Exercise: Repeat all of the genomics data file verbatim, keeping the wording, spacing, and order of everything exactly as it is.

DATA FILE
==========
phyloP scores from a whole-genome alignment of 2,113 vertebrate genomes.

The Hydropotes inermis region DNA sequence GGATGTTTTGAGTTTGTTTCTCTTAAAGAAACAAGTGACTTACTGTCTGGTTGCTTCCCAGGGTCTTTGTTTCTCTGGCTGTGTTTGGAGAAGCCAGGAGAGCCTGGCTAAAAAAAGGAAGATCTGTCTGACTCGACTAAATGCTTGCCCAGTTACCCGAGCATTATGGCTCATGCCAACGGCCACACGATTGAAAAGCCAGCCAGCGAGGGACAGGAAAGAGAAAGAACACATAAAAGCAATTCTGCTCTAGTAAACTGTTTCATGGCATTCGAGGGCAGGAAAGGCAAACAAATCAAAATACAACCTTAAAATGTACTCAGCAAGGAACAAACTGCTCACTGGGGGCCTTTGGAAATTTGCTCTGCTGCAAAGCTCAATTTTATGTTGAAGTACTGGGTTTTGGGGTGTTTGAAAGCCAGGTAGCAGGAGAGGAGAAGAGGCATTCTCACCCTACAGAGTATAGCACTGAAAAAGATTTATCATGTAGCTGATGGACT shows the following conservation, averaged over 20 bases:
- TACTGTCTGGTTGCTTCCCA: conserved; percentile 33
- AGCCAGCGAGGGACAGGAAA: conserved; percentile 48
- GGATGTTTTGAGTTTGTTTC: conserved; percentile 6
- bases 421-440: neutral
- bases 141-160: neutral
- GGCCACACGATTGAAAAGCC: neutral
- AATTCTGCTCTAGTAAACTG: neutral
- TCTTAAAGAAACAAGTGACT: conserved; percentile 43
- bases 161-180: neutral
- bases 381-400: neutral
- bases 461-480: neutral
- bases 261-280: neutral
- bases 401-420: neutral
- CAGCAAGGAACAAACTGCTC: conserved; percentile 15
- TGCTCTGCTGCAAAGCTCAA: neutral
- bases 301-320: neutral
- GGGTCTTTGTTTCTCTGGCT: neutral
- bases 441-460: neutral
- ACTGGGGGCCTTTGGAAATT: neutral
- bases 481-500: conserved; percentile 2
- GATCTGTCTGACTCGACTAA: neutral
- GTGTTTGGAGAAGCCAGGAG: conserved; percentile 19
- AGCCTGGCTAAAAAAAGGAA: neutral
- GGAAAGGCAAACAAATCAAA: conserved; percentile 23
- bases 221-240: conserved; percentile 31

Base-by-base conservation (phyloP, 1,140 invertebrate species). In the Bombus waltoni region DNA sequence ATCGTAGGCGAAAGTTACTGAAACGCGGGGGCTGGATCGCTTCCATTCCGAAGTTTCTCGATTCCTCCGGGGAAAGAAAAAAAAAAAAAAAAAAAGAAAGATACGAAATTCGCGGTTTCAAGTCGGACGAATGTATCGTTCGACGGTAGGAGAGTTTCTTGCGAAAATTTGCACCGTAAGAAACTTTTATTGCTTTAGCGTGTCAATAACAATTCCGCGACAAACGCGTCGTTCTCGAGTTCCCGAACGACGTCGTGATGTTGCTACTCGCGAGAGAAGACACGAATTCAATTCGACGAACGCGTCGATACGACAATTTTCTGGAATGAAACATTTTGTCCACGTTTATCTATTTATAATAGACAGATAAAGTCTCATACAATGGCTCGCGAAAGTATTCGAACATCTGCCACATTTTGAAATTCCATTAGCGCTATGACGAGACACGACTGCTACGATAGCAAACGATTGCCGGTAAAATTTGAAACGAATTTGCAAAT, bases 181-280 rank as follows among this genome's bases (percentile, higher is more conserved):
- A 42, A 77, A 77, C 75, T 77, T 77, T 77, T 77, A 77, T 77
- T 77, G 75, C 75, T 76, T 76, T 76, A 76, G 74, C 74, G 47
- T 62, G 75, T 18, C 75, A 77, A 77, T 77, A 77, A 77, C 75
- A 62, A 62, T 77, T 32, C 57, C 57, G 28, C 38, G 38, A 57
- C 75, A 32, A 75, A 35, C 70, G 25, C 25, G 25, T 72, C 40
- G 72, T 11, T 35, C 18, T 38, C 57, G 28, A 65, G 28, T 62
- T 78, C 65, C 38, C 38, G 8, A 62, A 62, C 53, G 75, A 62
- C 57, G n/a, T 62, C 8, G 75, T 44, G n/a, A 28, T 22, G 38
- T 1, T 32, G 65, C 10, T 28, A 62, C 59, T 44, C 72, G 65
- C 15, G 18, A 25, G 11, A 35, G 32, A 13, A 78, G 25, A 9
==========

phyloP scores from a whole-genome alignment of 2,113 vertebrate genomes.

The Hydropotes inermis region DNA sequence GGATGTTTTGAGTTTGTTTCTCTTAAAGAAACAAGTGACTTACTGTCTGGTTGCTTCCCAGGGTCTTTGTTTCTCTGGCTGTGTTTGGAGAAGCCAGGAGAGCCTGGCTAAAAAAAGGAAGATCTGTCTGACTCGACTAAATGCTTGCCCAGTTACCCGAGCATTATGGCTCATGCCAACGGCCACACGATTGAAAAGCCAGCCAGCGAGGGACAGGAAAGAGAAAGAACACATAAAAGCAATTCTGCTCTAGTAAACTGTTTCATGGCATTCGAGGGCAGGAAAGGCAAACAAATCAAAATACAACCTTAAAATGTACTCAGCAAGGAACAAACTGCTCACTGGGGGCCTTTGGAAATTTGCTCTGCTGCAAAGCTCAATTTTATGTTGAAGTACTGGGTTTTGGGGTGTTTGAAAGCCAGGTAGCAGGAGAGGAGAAGAGGCATTCTCACCCTACAGAGTATAGCACTGAAAAAGATTTATCATGTAGCTGATGGACT shows the following conservation, averaged over 20 bases:
- TACTGTCTGGTTGCTTCCCA: conserved; percentile 33
- AGCCAGCGAGGGACAGGAAA: conserved; percentile 48
- GGATGTTTTGAGTTTGTTTC: conserved; percentile 6
- bases 421-440: neutral
- bases 141-160: neutral
- GGCCACACGATTGAAAAGCC: neutral
- AATTCTGCTCTAGTAAACTG: neutral
- TCTTAAAGAAACAAGTGACT: conserved; percentile 43
- bases 161-180: neutral
- bases 381-400: neutral
- bases 461-480: neutral
- bases 261-280: neutral
- bases 401-420: neutral
- CAGCAAGGAACAAACTGCTC: conserved; percentile 15
- TGCTCTGCTGCAAAGCTCAA: neutral
- bases 301-320: neutral
- GGGTCTTTGTTTCTCTGGCT: neutral
- bases 441-460: neutral
- ACTGGGGGCCTTTGGAAATT: neutral
- bases 481-500: conserved; percentile 2
- GATCTGTCTGACTCGACTAA: neutral
- GTGTTTGGAGAAGCCAGGAG: conserved; percentile 19
- AGCCTGGCTAAAAAAAGGAA: neutral
- GGAAAGGCAAACAAATCAAA: conserved; percentile 23
- bases 221-240: conserved; percentile 31

Base-by-base conservation (phyloP, 1,140 invertebrate species). In the Bombus waltoni region DNA sequence ATCGTAGGCGAAAGTTACTGAAACGCGGGGGCTGGATCGCTTCCATTCCGAAGTTTCTCGATTCCTCCGGGGAAAGAAAAAAAAAAAAAAAAAAAGAAAGATACGAAATTCGCGGTTTCAAGTCGGACGAATGTATCGTTCGACGGTAGGAGAGTTTCTTGCGAAAATTTGCACCGTAAGAAACTTTTATTGCTTTAGCGTGTCAATAACAATTCCGCGACAAACGCGTCGTTCTCGAGTTCCCGAACGACGTCGTGATGTTGCTACTCGCGAGAGAAGACACGAATTCAATTCGACGAACGCGTCGATACGACAATTTTCTGGAATGAAACATTTTGTCCACGTTTATCTATTTATAATAGACAGATAAAGTCTCATACAATGGCTCGCGAAAGTATTCGAACATCTGCCACATTTTGAAATTCCATTAGCGCTATGACGAGACACGACTGCTACGATAGCAAACGATTGCCGGTAAAATTTGAAACGAATTTGCAAAT, bases 181-280 rank as follows among this genome's bases (percentile, higher is more conserved):
- A 42, A 77, A 77, C 75, T 77, T 77, T 77, T 77, A 77, T 77
- T 77, G 75, C 75, T 76, T 76, T 76, A 76, G 74, C 74, G 47
- T 62, G 75, T 18, C 75, A 77, A 77, T 77, A 77, A 77, C 75
- A 62, A 62, T 77, T 32, C 57, C 57, G 28, C 38, G 38, A 57
- C 75, A 32, A 75, A 35, C 70, G 25, C 25, G 25, T 72, C 40
- G 72, T 11, T 35, C 18, T 38, C 57, G 28, A 65, G 28, T 62
- T 78, C 65, C 38, C 38, G 8, A 62, A 62, C 53, G 75, A 62
- C 57, G n/a, T 62, C 8, G 75, T 44, G n/a, A 28, T 22, G 38
- T 1, T 32, G 65, C 10, T 28, A 62, C 59, T 44, C 72, G 65
- C 15, G 18, A 25, G 11, A 35, G 32, A 13, A 78, G 25, A 9